The childishness of comics, or: Hey, Kids! Comics aren’t just for you any more

A recent University of Illinois study supports what I already knew to be true: Comics are just as useful as books to foster good reading habits in kids.

Here’s my hero, professor Carol Tilley:

… and she says:

“Any book can be good and any book can be bad, to some extent. It’s up to the reader’s personality and intellect. As a whole, comics are just another medium, another genre … If you really consider how the pictures and words work together in consonance to tell a story, you can make the case that comics are just as complex as any other kind of literature.”

This is great news for dads like me who need ways to engage a reluctant reader (or who just, you know, like seeing kids be happy when they read). But it’s no surprise either. Comics are just like any pretty medium that can catch the eye, and pretty things always make children stop and gawk.

There’s just one problem: the variety of comics available for kids is teeny weeny compared to picture books, chapter books, video games and Disney Channel sitcoms.

Where did all the kid stuff go?

If you want to make a comics fan cringe, tell him, “Hey, didja know comics aren’t just for kids anymore?” Yeah, no kidding, pal. Comics haven’t been for kids for about 25 years.

Sure, they used to be. Under the Comics Code Authority (a ’50s era self-censorship stricture the industry foisted upon itself to avoid government regulation), comics were restrained by a preachy, black-and-white morality. The result was pure goofy kids stuff. But those kids who loved it grew up, and their comics followed suit, bringing along murder most foul, torture, rape, pillaging and … social issues. You know, characters could be gay and stuff.

(For posterity’s sake: Note that independent comics have a long history of doing all this and more. But R. Crumb’s butts-and-shrooms fixation of the ’60s and Will Eisner-esque hard-knock biographies of the ’80s were never considered great early-reader material anyway.)

The fact remains, though, that comics are a compelling medium for kids — superhero comics even more so. After all, that kid-to-comic loyalty is what made the industry viable to begin with. Art Spiegleman, the living legend of comics who gave us the Maus graphic novels, recently edited a volume of classic pulp-era comics, and in a recent interview he captures the nostalgia-fueled love comics fan have for their funnybooks:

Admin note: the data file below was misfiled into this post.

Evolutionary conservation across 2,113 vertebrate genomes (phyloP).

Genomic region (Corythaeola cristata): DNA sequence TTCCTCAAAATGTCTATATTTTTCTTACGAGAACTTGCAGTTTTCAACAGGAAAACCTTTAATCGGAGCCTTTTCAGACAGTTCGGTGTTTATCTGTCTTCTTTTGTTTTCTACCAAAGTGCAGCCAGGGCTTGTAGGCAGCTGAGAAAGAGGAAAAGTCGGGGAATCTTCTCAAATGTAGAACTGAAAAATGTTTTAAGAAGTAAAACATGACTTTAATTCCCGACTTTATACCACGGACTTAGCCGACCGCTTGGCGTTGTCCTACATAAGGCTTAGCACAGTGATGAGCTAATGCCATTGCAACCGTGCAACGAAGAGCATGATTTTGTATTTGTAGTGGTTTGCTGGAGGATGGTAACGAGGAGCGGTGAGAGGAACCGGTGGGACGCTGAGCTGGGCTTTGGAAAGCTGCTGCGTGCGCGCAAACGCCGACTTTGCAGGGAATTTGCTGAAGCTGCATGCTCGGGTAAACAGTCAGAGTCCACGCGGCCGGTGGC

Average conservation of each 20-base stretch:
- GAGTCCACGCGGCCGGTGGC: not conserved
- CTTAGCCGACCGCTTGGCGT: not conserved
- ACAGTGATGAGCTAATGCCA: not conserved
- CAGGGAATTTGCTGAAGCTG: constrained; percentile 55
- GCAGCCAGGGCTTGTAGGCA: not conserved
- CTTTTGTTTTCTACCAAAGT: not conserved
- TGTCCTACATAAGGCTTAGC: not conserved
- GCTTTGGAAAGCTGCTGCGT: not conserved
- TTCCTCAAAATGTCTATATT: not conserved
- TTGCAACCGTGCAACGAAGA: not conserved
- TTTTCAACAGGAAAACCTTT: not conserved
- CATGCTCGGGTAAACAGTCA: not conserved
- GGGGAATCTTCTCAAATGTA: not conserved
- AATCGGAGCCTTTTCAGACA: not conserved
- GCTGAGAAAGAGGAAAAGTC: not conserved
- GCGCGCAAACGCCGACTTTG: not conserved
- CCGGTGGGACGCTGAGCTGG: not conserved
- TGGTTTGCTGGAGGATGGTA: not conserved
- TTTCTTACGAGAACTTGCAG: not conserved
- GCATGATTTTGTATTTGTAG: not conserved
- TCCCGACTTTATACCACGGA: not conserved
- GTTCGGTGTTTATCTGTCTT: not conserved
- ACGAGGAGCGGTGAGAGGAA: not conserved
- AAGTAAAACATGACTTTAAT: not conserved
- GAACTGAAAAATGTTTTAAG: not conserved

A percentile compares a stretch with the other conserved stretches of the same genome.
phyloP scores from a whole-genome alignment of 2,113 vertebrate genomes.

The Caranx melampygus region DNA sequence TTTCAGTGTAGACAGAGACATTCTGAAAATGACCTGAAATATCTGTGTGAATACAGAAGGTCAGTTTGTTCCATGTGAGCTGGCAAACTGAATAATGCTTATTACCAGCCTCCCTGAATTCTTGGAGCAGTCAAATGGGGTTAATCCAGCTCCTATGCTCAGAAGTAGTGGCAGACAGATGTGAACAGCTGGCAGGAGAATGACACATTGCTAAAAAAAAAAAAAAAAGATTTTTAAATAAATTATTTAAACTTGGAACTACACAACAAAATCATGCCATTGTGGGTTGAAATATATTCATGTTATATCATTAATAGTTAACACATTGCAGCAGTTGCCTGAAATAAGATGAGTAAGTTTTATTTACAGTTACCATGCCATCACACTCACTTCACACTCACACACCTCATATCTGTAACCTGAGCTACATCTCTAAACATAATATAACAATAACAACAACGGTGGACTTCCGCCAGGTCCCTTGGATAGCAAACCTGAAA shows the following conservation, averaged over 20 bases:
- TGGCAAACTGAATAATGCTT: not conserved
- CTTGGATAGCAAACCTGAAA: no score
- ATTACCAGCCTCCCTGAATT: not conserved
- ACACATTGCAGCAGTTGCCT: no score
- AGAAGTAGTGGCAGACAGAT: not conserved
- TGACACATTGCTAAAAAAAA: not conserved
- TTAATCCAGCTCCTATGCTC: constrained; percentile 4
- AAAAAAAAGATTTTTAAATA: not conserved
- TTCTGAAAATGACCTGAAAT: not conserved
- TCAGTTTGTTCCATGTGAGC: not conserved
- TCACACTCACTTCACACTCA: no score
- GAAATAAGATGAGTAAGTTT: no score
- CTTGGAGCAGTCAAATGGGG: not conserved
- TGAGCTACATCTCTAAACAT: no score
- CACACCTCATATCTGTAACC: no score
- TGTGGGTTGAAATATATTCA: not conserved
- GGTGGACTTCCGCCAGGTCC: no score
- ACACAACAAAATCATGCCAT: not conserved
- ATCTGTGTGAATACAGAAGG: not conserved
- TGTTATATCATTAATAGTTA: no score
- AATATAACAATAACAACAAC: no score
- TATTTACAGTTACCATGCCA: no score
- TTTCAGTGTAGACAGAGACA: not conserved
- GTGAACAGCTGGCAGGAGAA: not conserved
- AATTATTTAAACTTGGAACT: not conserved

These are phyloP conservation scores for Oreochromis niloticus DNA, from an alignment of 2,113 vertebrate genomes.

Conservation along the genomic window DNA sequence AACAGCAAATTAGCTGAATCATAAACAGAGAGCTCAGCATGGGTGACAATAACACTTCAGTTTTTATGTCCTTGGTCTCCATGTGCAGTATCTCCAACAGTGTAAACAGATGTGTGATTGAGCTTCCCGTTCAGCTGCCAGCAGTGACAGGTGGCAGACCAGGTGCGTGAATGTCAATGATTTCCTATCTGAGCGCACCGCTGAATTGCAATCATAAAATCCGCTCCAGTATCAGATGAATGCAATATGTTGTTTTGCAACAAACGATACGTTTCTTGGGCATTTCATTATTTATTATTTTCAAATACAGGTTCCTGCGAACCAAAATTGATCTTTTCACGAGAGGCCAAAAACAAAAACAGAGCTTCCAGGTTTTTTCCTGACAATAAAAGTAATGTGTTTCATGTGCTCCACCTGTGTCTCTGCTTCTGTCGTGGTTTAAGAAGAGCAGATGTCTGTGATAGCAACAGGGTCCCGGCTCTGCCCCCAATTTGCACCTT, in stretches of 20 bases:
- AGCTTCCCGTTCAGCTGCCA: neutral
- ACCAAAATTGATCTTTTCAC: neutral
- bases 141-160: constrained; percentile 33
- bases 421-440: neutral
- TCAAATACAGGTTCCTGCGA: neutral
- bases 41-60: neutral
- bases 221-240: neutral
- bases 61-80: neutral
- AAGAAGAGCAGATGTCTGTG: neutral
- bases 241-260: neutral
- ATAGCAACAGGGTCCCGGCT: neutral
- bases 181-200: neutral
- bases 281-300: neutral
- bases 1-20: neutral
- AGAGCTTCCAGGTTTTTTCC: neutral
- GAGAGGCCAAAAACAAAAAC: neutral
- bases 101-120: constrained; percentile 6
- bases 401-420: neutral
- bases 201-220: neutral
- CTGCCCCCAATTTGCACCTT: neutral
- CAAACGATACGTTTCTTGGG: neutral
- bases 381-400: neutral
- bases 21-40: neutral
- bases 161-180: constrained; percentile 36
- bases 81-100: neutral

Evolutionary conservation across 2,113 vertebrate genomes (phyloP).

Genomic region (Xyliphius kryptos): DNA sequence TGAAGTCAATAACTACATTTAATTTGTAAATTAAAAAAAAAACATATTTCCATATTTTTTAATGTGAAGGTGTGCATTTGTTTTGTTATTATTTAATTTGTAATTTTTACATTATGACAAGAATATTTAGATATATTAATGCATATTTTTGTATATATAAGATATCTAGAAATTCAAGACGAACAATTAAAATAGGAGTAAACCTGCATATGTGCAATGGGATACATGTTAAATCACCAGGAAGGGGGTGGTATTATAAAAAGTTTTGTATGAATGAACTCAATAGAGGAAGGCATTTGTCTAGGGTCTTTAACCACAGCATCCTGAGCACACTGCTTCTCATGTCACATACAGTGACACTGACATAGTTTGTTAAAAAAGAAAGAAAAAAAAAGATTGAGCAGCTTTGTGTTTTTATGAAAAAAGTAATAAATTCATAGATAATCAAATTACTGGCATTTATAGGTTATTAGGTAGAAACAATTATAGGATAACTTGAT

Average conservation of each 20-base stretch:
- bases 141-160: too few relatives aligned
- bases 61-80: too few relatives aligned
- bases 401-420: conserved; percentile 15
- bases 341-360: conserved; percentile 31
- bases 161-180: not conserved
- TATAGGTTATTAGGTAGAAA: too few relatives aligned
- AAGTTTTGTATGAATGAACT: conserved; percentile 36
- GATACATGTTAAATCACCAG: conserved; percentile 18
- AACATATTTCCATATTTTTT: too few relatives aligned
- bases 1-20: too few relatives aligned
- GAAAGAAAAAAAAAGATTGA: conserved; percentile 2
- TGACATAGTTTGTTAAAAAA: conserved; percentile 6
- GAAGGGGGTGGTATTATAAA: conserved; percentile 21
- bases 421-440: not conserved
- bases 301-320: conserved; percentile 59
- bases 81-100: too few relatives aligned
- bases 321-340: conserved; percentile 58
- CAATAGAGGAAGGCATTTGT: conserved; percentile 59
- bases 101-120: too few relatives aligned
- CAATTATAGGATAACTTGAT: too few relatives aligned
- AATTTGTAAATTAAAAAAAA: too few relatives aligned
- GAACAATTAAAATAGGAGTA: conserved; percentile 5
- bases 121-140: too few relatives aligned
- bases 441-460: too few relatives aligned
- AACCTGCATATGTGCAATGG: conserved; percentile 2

“Comic books were considered the most disposable ephemera, yet clearly those who grew up with them cherished them,” Spiegelman said. “It seems like some of the most important literature for children in the middle of the 20th century is in these comic books.”

That’s some love, right? Yet comics has precious little to offer its younger readers these days. Why? It’s tough to be a competitive medium when:

A.)  Parents and other media gatekeepers still dismiss you as “disposable ephemera.” That is, until …

B.) … those gatekeepers reconnect with you expecting a nostalgic visit to their youth, but are shocked by the density and adult themes of modern fare.

C.) Comics companies put out “all-ages” books intended for younger readers that wither and get canceled because the market can’t support it. The young readers are out of the habit of reading you!

Not all is lost. My young readers and I have found good comics as more companies and creators get experimental with attracting young eyeballs. Author Michael Chabon (I’ve geeked about him before) has come around to the same way of thinking. In 2004 he gave a fairly famous address at the Eisner comics awards where he lamented, “Children did not abandon comics; comics, in their drive to attain respect and artistic accomplishment, abandoned children. … Now, I think, we have simply lost the habit of telling stories to children.” Strong and cynical, but he’s come around a bit since then;  in a recent interview he said: